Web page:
FIG. 4 is an embodiment of the circuits 10 of FIG. 2 for the case in which a memory array is divided into several cell array blocks. In order to drive redundant memory cells having common data-related cell constitution states, the output of OR gate 150 for OR-gating redundant enable clocks REN1, REN3, REN5, and REN7 having the same cell data constitution states (or, in the other circuit 10, REN2, REN4, REN6, and REN8) is connected to one input of AND gate 40 of FIG. 2. If any one of the redundant enable clocks is high, the output of OR gate 150 will be high, permitting the read/write data to be controlled according to the column address input CAi (or CAi).

Accordingly, it is possible for the semiconductor memory device of the present invention to raise its yield by making data to be read or written to/from the redundant memory cell be equal to those to/from the defective normal memory cell, even if the data state of defective normal memory cell is different from that of the substituted redundant memory cell.

Patent Citations
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Referenced by
Citing PatentFiling datePublication dateApplicantTitle
US5321655 *Aug 24, 1993Jun 14, 1994Kabushiki Kaisha ToshibaSemiconductor memory device
US5450361 *Feb 16, 1994Sep 12, 1995Kabushiki Kaisha ToshibaSemiconductor memory device having redundant memory cells
US5499292 *May 6, 1994Mar 12, 1996At&T Corp.On hook/off hook mechanism for wrist telephone
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US6046945 *Jul 11, 1997Apr 4, 2000Integrated Silicon Solution, Inc.DRAM repair apparatus and method
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US6209071May 7, 1996Mar 27, 2001Rambus Inc.Asynchronous request/synchronous data dynamic random access memory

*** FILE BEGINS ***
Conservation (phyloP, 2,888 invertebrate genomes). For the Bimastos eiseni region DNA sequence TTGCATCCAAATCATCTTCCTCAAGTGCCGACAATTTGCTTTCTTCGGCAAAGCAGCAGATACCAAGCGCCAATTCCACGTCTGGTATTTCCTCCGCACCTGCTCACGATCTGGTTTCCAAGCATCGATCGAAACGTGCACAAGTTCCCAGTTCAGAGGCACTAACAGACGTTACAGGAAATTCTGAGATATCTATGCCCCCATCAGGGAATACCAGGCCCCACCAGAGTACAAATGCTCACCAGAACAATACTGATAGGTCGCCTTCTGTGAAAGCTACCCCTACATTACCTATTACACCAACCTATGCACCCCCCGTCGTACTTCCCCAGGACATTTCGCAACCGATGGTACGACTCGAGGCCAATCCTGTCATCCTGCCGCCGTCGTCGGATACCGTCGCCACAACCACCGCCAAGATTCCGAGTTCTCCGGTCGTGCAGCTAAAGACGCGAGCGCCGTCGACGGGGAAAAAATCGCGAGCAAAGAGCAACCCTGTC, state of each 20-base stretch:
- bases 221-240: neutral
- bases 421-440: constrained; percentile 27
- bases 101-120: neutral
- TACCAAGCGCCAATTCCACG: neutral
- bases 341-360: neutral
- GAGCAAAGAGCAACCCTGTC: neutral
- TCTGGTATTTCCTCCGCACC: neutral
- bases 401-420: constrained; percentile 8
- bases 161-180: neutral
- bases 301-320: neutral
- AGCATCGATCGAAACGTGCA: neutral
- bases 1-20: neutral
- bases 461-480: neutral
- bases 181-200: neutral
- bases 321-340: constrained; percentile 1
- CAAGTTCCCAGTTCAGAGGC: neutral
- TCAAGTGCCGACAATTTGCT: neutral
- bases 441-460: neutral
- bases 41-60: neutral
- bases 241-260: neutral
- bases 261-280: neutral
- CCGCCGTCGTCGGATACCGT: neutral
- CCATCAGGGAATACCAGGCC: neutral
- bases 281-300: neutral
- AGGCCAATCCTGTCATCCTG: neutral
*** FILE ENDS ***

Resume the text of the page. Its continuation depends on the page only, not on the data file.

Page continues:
US6324105May 16, 2000Nov 27, 2001Micron Technology, Inc.Redundant row topology circuit, and memory device and test system using same
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US6532522Nov 21, 2000Mar 11, 2003Rambus Inc.Asynchronous request/synchronous data dynamic random access memory
US6542976May 23, 2000Apr 1, 2003Rambus Inc.Memory device having an internal register
US7085906Nov 5, 2002Aug 1, 2006Rambus Inc.Memory device
US7236412 *Feb 9, 2005Jun 26, 2007Infineon Technologies AgIntegrated semiconductor memory with redundant memory cells replaceable for either true or complementary defective memory cells
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Classifications
U.S. Classification365/200, 365/210.11, 365/210.12
International ClassificationG11C29/00
Cooperative ClassificationG11C29/78
European ClassificationG11C29/78
Legal Events
DateCodeEventDescription
Sep 10, 1991ASAssignment
Owner name: SAMSUNG ELECTRONICS CO., LTD., A CORP OF KOREA
Free format text: ASSIGNMENT OF ASSIGNORS INTEREST.;ASSIGNORS:LEE, JEON-HYOUNG;HUH, BOO-YUNG;REEL/FRAME:005842/0485
Effective date: 19910801
Sep 10, 1991AS02Assignment of assignor's interest
Owner name: LEE, JEON-HYOUNG
Effective date: 19910801
Owner name: HUH, BOO-YUNG
Effective date: 19910801
Owner name: SAMSUNG ELECTRONICS CO., LTD., A CORP OF KOREA 416
Effective date: 19910801
Apr 5, 1994CCCertificate of correction
Dec 30, 1996SULPSurcharge for late payment
Dec 30, 1996FPAYFee payment
Year of fee payment: 4
Sep 28, 2000FPAYFee payment
Year of fee payment: 8
Sep 27, 2004FPAYFee payment
Year of fee payment: 12